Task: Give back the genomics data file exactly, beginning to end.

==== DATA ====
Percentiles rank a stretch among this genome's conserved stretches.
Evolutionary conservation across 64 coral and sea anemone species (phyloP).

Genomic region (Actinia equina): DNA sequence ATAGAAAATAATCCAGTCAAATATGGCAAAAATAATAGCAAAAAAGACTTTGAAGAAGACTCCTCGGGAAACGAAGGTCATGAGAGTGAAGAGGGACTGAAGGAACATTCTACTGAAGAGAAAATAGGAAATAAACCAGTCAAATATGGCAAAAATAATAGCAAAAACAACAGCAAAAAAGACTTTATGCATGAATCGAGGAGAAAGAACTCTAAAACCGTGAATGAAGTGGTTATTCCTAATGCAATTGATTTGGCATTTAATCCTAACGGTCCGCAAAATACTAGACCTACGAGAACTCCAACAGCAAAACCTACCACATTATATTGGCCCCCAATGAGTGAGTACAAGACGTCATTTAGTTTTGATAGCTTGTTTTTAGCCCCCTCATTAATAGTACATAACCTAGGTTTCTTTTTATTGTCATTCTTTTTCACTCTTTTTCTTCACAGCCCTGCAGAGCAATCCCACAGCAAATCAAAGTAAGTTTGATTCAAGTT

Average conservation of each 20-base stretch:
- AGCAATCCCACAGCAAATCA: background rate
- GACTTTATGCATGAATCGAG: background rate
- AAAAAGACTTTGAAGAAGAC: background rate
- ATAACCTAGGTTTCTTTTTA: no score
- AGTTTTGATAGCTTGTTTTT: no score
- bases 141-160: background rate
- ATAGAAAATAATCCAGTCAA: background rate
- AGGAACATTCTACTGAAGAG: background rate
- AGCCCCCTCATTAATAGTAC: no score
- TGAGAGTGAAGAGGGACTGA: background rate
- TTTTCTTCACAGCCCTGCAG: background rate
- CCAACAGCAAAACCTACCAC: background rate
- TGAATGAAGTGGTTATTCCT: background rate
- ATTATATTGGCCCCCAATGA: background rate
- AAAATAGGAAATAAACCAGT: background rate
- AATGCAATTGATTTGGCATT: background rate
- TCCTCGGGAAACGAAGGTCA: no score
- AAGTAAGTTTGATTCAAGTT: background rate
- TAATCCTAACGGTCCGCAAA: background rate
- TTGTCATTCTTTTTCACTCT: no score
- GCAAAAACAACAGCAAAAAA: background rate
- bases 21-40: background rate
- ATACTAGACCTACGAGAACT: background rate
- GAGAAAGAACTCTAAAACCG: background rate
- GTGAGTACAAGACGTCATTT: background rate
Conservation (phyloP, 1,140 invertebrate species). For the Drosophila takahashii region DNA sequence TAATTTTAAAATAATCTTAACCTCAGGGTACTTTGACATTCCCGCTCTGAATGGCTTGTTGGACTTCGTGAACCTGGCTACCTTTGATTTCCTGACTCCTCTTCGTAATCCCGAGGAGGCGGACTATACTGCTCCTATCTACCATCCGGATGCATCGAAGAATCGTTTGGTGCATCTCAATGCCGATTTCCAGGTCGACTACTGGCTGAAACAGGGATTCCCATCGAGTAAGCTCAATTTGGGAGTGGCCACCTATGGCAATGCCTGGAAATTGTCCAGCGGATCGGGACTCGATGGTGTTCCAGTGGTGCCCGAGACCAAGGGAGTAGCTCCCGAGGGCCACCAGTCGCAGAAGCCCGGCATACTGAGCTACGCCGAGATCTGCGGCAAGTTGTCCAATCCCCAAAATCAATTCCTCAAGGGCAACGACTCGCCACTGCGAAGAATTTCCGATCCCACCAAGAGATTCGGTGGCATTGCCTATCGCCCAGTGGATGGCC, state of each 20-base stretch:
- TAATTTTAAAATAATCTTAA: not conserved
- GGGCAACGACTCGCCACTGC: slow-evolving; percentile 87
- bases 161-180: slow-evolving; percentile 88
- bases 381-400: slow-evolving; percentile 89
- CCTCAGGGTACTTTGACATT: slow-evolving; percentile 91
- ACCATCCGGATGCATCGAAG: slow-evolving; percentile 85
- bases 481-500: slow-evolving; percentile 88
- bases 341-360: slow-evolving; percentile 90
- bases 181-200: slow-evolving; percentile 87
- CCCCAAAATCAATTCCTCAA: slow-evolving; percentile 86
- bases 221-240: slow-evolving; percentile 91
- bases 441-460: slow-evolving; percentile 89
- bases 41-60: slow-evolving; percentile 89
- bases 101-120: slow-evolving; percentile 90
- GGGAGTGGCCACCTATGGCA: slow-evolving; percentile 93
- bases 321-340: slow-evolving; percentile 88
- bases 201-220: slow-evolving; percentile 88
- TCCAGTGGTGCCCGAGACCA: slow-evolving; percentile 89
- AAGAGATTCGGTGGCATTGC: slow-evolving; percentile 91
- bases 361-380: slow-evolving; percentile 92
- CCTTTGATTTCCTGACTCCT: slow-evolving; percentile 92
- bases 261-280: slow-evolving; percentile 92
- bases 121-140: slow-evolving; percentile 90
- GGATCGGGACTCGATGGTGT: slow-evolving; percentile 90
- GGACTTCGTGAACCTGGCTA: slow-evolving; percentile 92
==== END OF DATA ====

Percentiles rank a stretch among this genome's conserved stretches.
Evolutionary conservation across 64 coral and sea anemone species (phyloP).

Genomic region (Actinia equina): DNA sequence ATAGAAAATAATCCAGTCAAATATGGCAAAAATAATAGCAAAAAAGACTTTGAAGAAGACTCCTCGGGAAACGAAGGTCATGAGAGTGAAGAGGGACTGAAGGAACATTCTACTGAAGAGAAAATAGGAAATAAACCAGTCAAATATGGCAAAAATAATAGCAAAAACAACAGCAAAAAAGACTTTATGCATGAATCGAGGAGAAAGAACTCTAAAACCGTGAATGAAGTGGTTATTCCTAATGCAATTGATTTGGCATTTAATCCTAACGGTCCGCAAAATACTAGACCTACGAGAACTCCAACAGCAAAACCTACCACATTATATTGGCCCCCAATGAGTGAGTACAAGACGTCATTTAGTTTTGATAGCTTGTTTTTAGCCCCCTCATTAATAGTACATAACCTAGGTTTCTTTTTATTGTCATTCTTTTTCACTCTTTTTCTTCACAGCCCTGCAGAGCAATCCCACAGCAAATCAAAGTAAGTTTGATTCAAGTT

Average conservation of each 20-base stretch:
- AGCAATCCCACAGCAAATCA: background rate
- GACTTTATGCATGAATCGAG: background rate
- AAAAAGACTTTGAAGAAGAC: background rate
- ATAACCTAGGTTTCTTTTTA: no score
- AGTTTTGATAGCTTGTTTTT: no score
- bases 141-160: background rate
- ATAGAAAATAATCCAGTCAA: background rate
- AGGAACATTCTACTGAAGAG: background rate
- AGCCCCCTCATTAATAGTAC: no score
- TGAGAGTGAAGAGGGACTGA: background rate
- TTTTCTTCACAGCCCTGCAG: background rate
- CCAACAGCAAAACCTACCAC: background rate
- TGAATGAAGTGGTTATTCCT: background rate
- ATTATATTGGCCCCCAATGA: background rate
- AAAATAGGAAATAAACCAGT: background rate
- AATGCAATTGATTTGGCATT: background rate
- TCCTCGGGAAACGAAGGTCA: no score
- AAGTAAGTTTGATTCAAGTT: background rate
- TAATCCTAACGGTCCGCAAA: background rate
- TTGTCATTCTTTTTCACTCT: no score
- GCAAAAACAACAGCAAAAAA: background rate
- bases 21-40: background rate
- ATACTAGACCTACGAGAACT: background rate
- GAGAAAGAACTCTAAAACCG: background rate
- GTGAGTACAAGACGTCATTT: background rate
Conservation (phyloP, 1,140 invertebrate species). For the Drosophila takahashii region DNA sequence TAATTTTAAAATAATCTTAACCTCAGGGTACTTTGACATTCCCGCTCTGAATGGCTTGTTGGACTTCGTGAACCTGGCTACCTTTGATTTCCTGACTCCTCTTCGTAATCCCGAGGAGGCGGACTATACTGCTCCTATCTACCATCCGGATGCATCGAAGAATCGTTTGGTGCATCTCAATGCCGATTTCCAGGTCGACTACTGGCTGAAACAGGGATTCCCATCGAGTAAGCTCAATTTGGGAGTGGCCACCTATGGCAATGCCTGGAAATTGTCCAGCGGATCGGGACTCGATGGTGTTCCAGTGGTGCCCGAGACCAAGGGAGTAGCTCCCGAGGGCCACCAGTCGCAGAAGCCCGGCATACTGAGCTACGCCGAGATCTGCGGCAAGTTGTCCAATCCCCAAAATCAATTCCTCAAGGGCAACGACTCGCCACTGCGAAGAATTTCCGATCCCACCAAGAGATTCGGTGGCATTGCCTATCGCCCAGTGGATGGCC, state of each 20-base stretch:
- TAATTTTAAAATAATCTTAA: not conserved
- GGGCAACGACTCGCCACTGC: slow-evolving; percentile 87
- bases 161-180: slow-evolving; percentile 88
- bases 381-400: slow-evolving; percentile 89
- CCTCAGGGTACTTTGACATT: slow-evolving; percentile 91
- ACCATCCGGATGCATCGAAG: slow-evolving; percentile 85
- bases 481-500: slow-evolving; percentile 88
- bases 341-360: slow-evolving; percentile 90
- bases 181-200: slow-evolving; percentile 87
- CCCCAAAATCAATTCCTCAA: slow-evolving; percentile 86
- bases 221-240: slow-evolving; percentile 91
- bases 441-460: slow-evolving; percentile 89
- bases 41-60: slow-evolving; percentile 89
- bases 101-120: slow-evolving; percentile 90
- GGGAGTGGCCACCTATGGCA: slow-evolving; percentile 93
- bases 321-340: slow-evolving; percentile 88
- bases 201-220: slow-evolving; percentile 88
- TCCAGTGGTGCCCGAGACCA: slow-evolving; percentile 89
- AAGAGATTCGGTGGCATTGC: slow-evolving; percentile 91
- bases 361-380: slow-evolving; percentile 92
- CCTTTGATTTCCTGACTCCT: slow-evolving; percentile 92
- bases 261-280: slow-evolving; percentile 92
- bases 121-140: slow-evolving; percentile 90
- GGATCGGGACTCGATGGTGT: slow-evolving; percentile 90
- GGACTTCGTGAACCTGGCTA: slow-evolving; percentile 92